Music class is where we take out our staff paper, our teacher puts some notes on the board, and we copy them or transpose them into a different key.
This sounds like the worse music class ever, doesn’t it?
Paul Lockhart argues that mathematics education is like this. For someone who loves math, our current classes are awful.
For me, maths is a wonderful activity. It’s an opportunity to get creative, to come up with my own problems, to get frustrated as the solution I’m crafting is getting too ugly, to get excited as a beautiful proof emerges. It’s something I enjoy watching others do. My breath is regularly taken away by an elegant proof or by an explanation that flows perfectly.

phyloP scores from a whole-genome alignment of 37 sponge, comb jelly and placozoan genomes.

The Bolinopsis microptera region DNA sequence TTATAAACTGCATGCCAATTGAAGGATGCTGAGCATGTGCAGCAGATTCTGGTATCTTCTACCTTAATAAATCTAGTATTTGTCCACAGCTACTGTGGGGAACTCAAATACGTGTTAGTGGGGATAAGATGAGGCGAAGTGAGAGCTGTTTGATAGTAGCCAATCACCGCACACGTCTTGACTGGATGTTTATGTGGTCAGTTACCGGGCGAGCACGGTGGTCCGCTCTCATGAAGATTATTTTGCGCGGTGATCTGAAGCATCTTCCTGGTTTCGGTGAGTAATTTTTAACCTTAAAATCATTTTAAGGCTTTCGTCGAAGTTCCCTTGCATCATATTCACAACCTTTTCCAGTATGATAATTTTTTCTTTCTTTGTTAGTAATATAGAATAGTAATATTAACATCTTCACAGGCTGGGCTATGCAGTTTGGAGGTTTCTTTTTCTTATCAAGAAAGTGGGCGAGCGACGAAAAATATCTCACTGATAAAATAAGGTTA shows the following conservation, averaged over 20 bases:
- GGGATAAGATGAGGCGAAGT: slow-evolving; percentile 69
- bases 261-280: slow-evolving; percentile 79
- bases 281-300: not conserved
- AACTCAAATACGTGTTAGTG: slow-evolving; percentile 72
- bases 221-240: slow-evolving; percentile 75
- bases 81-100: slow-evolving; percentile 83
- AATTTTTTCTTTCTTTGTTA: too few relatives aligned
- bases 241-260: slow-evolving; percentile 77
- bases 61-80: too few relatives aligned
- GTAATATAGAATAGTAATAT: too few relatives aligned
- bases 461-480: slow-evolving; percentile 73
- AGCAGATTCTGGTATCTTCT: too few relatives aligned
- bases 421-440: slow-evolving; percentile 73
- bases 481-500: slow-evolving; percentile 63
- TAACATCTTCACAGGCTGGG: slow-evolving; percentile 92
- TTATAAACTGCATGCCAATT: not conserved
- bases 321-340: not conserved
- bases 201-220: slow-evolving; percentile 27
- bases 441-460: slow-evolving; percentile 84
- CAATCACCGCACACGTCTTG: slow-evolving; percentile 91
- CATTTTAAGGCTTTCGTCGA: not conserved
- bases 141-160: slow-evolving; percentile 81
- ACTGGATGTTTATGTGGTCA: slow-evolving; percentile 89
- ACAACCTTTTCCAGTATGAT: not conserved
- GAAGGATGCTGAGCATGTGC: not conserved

Most of us understand how people can fall in love with music… Yet when I tell my daughter that I love maths she just shakes her head, telling me I’m an alien. Because to her maths is about taking out her staff paper and copying some notes.
I wish her math curriculum had been closer to her music curriculum. That it encouraged creative exploration, that it fueled awe and wonder, that it recognized mistakes were something to be embraced on the way to greater creativity, and not something to systematically correct.
Watch Toby Hendy summarize Lockhart’s essay on YouTube.